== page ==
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Congratulations to Amelia Reeber for winning the $10,000 prize at the Seattle edition of the controversial modern dance-off last night. The judges for the finals (Kara O'Toole, Donald Byrd, Dayna Hanson, and Linda Shelton of the Joyce Theater in NYC) were split, letting the audience vote call the winner.

The house was packed, and when On the Boards artistic director Lane Czaplinski asked how many people had come to one of the previous three nights, over half of the house—maybe even three quarters of the house—raised their hands, which has to be some kind of record. At a champagne toast in the lobby afterward, one of the OtB ticket officers said The A.W.A.R.D. Show! pulled in a lot of single-ticket buyers whose names she didn't recognize.

The whole point of The A.W.A.R.D. Show! is to bring in new audience members. It worked, despite—or maybe because of—the debate about whether the reality show/Final Four competition was "appropriate." (Of course it's appropriate. This is just a quick-fire, populist version of the constant competition in the dance world for grants, gigs at theaters, audience, etc.)

The founder of The A.W.A.R.D. Show!, New York's Neta Pulvermacher, weighed in on the comments to an earlier Slog post:

I was and am sick and tired of seeing friends and neighbors (only) at modern dance shows, and kind of un-charged, sleepy, self important artists and audiences with high brow and very intelligent comments talk about each other’s work in a small coffee house or bar joints, in NYC, Seattle, Chicago, Philly…. Etc… I thought long and hard - how to make something - grass roots for artists with artists with NO RESOURCES to change that sort of boring scene - to force people (that includes both artists and audiences) to see deeper, think deeper and cut the crap out of the inherent duplicity and elitists talk which is so prevalent in our field. Art should not be a rarified thing. It should be like air (Duchamp said it — before me) just breath. It should be as open as the internet - open to all that want to see it and get to it... so few people in this world know about the works that are being created in our field… how the hell can one change that? How can you shed light on works of artists and bring the media attention to it in this culture? Those are some of the questions that I asked and trying to ask with The A.W.A.R.D. Show!.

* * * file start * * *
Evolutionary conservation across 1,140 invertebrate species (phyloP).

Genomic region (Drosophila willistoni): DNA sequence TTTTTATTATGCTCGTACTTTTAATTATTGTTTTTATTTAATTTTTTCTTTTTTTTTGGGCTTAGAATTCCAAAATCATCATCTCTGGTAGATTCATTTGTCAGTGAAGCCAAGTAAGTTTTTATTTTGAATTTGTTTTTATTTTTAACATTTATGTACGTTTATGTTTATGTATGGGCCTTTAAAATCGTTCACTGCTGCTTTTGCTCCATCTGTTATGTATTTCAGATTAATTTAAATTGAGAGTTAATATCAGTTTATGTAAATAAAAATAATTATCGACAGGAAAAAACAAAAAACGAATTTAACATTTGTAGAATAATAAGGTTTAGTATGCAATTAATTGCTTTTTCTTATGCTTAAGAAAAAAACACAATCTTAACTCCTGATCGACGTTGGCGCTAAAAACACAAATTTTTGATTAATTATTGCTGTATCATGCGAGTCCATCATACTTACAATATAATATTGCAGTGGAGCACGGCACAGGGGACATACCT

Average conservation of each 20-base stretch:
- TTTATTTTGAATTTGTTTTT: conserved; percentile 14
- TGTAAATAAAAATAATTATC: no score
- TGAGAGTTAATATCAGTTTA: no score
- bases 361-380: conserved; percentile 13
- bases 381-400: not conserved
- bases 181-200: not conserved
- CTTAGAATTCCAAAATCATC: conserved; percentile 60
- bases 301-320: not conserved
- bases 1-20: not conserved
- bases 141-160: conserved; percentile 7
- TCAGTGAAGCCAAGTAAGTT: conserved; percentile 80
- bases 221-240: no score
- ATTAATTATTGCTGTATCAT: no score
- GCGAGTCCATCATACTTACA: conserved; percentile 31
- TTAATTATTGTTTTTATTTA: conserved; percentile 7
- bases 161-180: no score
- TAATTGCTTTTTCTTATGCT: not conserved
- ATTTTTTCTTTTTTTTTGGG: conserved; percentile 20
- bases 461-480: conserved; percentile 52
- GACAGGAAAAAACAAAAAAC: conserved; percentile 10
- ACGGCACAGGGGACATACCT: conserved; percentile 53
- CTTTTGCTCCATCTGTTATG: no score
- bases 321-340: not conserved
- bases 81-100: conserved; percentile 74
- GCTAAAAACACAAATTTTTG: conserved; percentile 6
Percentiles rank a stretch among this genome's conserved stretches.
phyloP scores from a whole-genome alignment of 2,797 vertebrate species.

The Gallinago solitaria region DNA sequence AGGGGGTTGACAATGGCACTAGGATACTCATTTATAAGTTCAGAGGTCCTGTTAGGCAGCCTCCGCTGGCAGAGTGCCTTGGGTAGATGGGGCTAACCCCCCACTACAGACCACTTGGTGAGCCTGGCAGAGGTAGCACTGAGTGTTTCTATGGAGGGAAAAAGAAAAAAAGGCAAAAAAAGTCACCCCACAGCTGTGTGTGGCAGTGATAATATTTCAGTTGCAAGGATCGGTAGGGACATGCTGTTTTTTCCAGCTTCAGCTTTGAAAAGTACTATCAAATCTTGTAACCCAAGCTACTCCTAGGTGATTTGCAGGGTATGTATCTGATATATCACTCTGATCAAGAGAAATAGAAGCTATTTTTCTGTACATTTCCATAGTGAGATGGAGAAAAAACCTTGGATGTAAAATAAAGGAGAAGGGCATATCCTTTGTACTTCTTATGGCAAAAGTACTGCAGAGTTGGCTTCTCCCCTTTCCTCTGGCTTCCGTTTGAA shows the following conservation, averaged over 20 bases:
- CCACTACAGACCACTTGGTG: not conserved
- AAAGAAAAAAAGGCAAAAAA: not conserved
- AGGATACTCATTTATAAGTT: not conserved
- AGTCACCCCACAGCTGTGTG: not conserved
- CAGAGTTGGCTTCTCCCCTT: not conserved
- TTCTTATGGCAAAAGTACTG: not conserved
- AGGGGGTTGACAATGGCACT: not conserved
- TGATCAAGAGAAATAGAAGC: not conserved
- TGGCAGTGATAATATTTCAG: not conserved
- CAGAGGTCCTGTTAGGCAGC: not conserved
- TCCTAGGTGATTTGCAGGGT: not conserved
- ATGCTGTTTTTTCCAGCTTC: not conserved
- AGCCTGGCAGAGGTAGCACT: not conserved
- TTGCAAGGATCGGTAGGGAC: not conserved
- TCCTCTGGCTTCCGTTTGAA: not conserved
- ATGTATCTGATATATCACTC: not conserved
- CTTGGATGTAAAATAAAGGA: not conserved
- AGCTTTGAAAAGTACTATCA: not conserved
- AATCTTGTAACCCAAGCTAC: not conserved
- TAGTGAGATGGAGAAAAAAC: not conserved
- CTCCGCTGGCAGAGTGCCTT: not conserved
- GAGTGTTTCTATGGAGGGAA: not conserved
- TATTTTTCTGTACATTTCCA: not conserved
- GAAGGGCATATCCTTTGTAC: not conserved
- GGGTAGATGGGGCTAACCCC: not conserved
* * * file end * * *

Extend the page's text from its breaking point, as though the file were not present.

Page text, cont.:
The competition is a very smart marketing conceit so far as I am concerned to get people in the theatre to see works that they otherwise are un-likely to see or hear about. I also insisted that each of those events is a party, a community party, complete with wine and cheese reception and mingling and informal talk where more talk about the work can take place. I wanted people to get out of their comfort zone… their skins and try something new.

And they did. Amelia won with a solo danced to audio from Extreme Makeover: Home Edition with breaks of dark, brooding burbles and intense red washes of light. Hers was the only piece that addressed the format itself, playful with the goofy reality-show voice-overs about kitchen tiles and leaky roofs, with occasional dives into darkness.

The runners-up were all comedy (Deborah Wolf choreographed a pack of men to doggerel by Edward Gorey) or all seriousness (Catherine Cabeen danced a meditative solo, heavy on yoga-like balances in a column of white light shot diagonally across the stage, with musician Kane Mathis playing an instrument that looked like a sitar and sounded like a cross between a guitar and a harp). They got $1,000 each.

Congratulations to On the Boards and Amelia—and Neta and the Joyce Theater for having a new idea and making it work.